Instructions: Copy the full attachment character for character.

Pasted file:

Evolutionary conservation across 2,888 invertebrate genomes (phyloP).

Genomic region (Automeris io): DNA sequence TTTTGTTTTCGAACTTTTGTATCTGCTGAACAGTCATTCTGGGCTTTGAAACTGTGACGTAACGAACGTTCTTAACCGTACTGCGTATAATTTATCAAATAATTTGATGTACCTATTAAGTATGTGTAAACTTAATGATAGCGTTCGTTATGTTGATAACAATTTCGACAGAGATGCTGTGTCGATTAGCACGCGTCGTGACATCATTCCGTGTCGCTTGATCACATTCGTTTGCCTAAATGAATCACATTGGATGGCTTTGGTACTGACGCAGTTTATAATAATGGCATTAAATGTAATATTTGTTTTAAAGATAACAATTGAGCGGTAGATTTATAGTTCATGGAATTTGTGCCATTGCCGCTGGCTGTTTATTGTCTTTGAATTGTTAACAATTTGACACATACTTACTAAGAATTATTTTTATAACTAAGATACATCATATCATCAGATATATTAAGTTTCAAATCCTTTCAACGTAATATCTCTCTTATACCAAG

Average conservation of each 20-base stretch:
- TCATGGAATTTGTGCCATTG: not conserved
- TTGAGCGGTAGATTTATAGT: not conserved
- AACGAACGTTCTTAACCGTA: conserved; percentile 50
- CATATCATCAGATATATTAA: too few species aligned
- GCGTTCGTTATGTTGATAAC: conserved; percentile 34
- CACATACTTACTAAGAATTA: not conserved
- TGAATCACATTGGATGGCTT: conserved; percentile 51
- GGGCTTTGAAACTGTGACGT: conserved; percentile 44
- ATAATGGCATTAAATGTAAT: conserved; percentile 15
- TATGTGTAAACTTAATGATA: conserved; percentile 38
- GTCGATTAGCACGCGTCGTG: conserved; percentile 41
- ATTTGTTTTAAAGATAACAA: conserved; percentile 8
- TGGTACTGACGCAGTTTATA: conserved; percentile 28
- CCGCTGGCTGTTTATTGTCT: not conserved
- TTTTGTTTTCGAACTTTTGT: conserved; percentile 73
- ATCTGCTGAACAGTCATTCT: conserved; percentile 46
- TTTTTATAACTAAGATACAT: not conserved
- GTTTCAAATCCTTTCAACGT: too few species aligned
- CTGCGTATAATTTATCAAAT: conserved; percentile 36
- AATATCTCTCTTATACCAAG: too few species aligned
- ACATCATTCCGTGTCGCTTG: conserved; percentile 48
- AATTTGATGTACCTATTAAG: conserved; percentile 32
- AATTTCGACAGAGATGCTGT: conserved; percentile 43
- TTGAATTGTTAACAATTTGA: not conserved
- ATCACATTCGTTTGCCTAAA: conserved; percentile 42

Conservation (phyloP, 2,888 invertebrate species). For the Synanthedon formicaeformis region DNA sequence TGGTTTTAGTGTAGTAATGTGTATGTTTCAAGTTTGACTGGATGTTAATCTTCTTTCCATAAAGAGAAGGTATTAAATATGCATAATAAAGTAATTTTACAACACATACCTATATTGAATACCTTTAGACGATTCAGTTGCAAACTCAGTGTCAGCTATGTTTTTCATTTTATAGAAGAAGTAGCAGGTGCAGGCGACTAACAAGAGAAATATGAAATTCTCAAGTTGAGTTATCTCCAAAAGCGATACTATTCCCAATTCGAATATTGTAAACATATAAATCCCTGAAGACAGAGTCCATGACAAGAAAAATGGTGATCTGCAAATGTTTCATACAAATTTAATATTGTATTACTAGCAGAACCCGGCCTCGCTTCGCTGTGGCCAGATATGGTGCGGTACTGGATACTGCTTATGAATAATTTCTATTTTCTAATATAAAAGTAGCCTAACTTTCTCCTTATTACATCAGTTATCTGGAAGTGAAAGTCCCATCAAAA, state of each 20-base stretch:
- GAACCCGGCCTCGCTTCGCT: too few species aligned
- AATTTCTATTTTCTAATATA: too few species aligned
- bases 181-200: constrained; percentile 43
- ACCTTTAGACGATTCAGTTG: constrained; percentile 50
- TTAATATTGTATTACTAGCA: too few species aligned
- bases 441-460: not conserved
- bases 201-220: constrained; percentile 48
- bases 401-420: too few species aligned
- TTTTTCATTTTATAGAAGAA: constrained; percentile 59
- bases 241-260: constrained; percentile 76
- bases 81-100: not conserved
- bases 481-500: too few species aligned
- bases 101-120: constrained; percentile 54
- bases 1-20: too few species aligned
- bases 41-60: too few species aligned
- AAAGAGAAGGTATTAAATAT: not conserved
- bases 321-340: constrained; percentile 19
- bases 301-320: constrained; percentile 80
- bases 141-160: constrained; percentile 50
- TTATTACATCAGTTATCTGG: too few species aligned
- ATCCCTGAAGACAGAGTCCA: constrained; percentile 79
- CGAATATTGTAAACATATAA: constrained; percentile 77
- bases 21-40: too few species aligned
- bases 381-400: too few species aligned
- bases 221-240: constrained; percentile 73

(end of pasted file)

Evolutionary conservation across 2,888 invertebrate genomes (phyloP).

Genomic region (Automeris io): DNA sequence TTTTGTTTTCGAACTTTTGTATCTGCTGAACAGTCATTCTGGGCTTTGAAACTGTGACGTAACGAACGTTCTTAACCGTACTGCGTATAATTTATCAAATAATTTGATGTACCTATTAAGTATGTGTAAACTTAATGATAGCGTTCGTTATGTTGATAACAATTTCGACAGAGATGCTGTGTCGATTAGCACGCGTCGTGACATCATTCCGTGTCGCTTGATCACATTCGTTTGCCTAAATGAATCACATTGGATGGCTTTGGTACTGACGCAGTTTATAATAATGGCATTAAATGTAATATTTGTTTTAAAGATAACAATTGAGCGGTAGATTTATAGTTCATGGAATTTGTGCCATTGCCGCTGGCTGTTTATTGTCTTTGAATTGTTAACAATTTGACACATACTTACTAAGAATTATTTTTATAACTAAGATACATCATATCATCAGATATATTAAGTTTCAAATCCTTTCAACGTAATATCTCTCTTATACCAAG

Average conservation of each 20-base stretch:
- TCATGGAATTTGTGCCATTG: not conserved
- TTGAGCGGTAGATTTATAGT: not conserved
- AACGAACGTTCTTAACCGTA: conserved; percentile 50
- CATATCATCAGATATATTAA: too few species aligned
- GCGTTCGTTATGTTGATAAC: conserved; percentile 34
- CACATACTTACTAAGAATTA: not conserved
- TGAATCACATTGGATGGCTT: conserved; percentile 51
- GGGCTTTGAAACTGTGACGT: conserved; percentile 44
- ATAATGGCATTAAATGTAAT: conserved; percentile 15
- TATGTGTAAACTTAATGATA: conserved; percentile 38
- GTCGATTAGCACGCGTCGTG: conserved; percentile 41
- ATTTGTTTTAAAGATAACAA: conserved; percentile 8
- TGGTACTGACGCAGTTTATA: conserved; percentile 28
- CCGCTGGCTGTTTATTGTCT: not conserved
- TTTTGTTTTCGAACTTTTGT: conserved; percentile 73
- ATCTGCTGAACAGTCATTCT: conserved; percentile 46
- TTTTTATAACTAAGATACAT: not conserved
- GTTTCAAATCCTTTCAACGT: too few species aligned
- CTGCGTATAATTTATCAAAT: conserved; percentile 36
- AATATCTCTCTTATACCAAG: too few species aligned
- ACATCATTCCGTGTCGCTTG: conserved; percentile 48
- AATTTGATGTACCTATTAAG: conserved; percentile 32
- AATTTCGACAGAGATGCTGT: conserved; percentile 43
- TTGAATTGTTAACAATTTGA: not conserved
- ATCACATTCGTTTGCCTAAA: conserved; percentile 42

Conservation (phyloP, 2,888 invertebrate species). For the Synanthedon formicaeformis region DNA sequence TGGTTTTAGTGTAGTAATGTGTATGTTTCAAGTTTGACTGGATGTTAATCTTCTTTCCATAAAGAGAAGGTATTAAATATGCATAATAAAGTAATTTTACAACACATACCTATATTGAATACCTTTAGACGATTCAGTTGCAAACTCAGTGTCAGCTATGTTTTTCATTTTATAGAAGAAGTAGCAGGTGCAGGCGACTAACAAGAGAAATATGAAATTCTCAAGTTGAGTTATCTCCAAAAGCGATACTATTCCCAATTCGAATATTGTAAACATATAAATCCCTGAAGACAGAGTCCATGACAAGAAAAATGGTGATCTGCAAATGTTTCATACAAATTTAATATTGTATTACTAGCAGAACCCGGCCTCGCTTCGCTGTGGCCAGATATGGTGCGGTACTGGATACTGCTTATGAATAATTTCTATTTTCTAATATAAAAGTAGCCTAACTTTCTCCTTATTACATCAGTTATCTGGAAGTGAAAGTCCCATCAAAA, state of each 20-base stretch:
- GAACCCGGCCTCGCTTCGCT: too few species aligned
- AATTTCTATTTTCTAATATA: too few species aligned
- bases 181-200: constrained; percentile 43
- ACCTTTAGACGATTCAGTTG: constrained; percentile 50
- TTAATATTGTATTACTAGCA: too few species aligned
- bases 441-460: not conserved
- bases 201-220: constrained; percentile 48
- bases 401-420: too few species aligned
- TTTTTCATTTTATAGAAGAA: constrained; percentile 59
- bases 241-260: constrained; percentile 76
- bases 81-100: not conserved
- bases 481-500: too few species aligned
- bases 101-120: constrained; percentile 54
- bases 1-20: too few species aligned
- bases 41-60: too few species aligned
- AAAGAGAAGGTATTAAATAT: not conserved
- bases 321-340: constrained; percentile 19
- bases 301-320: constrained; percentile 80
- bases 141-160: constrained; percentile 50
- TTATTACATCAGTTATCTGG: too few species aligned
- ATCCCTGAAGACAGAGTCCA: constrained; percentile 79
- CGAATATTGTAAACATATAA: constrained; percentile 77
- bases 21-40: too few species aligned
- bases 381-400: too few species aligned
- bases 221-240: constrained; percentile 73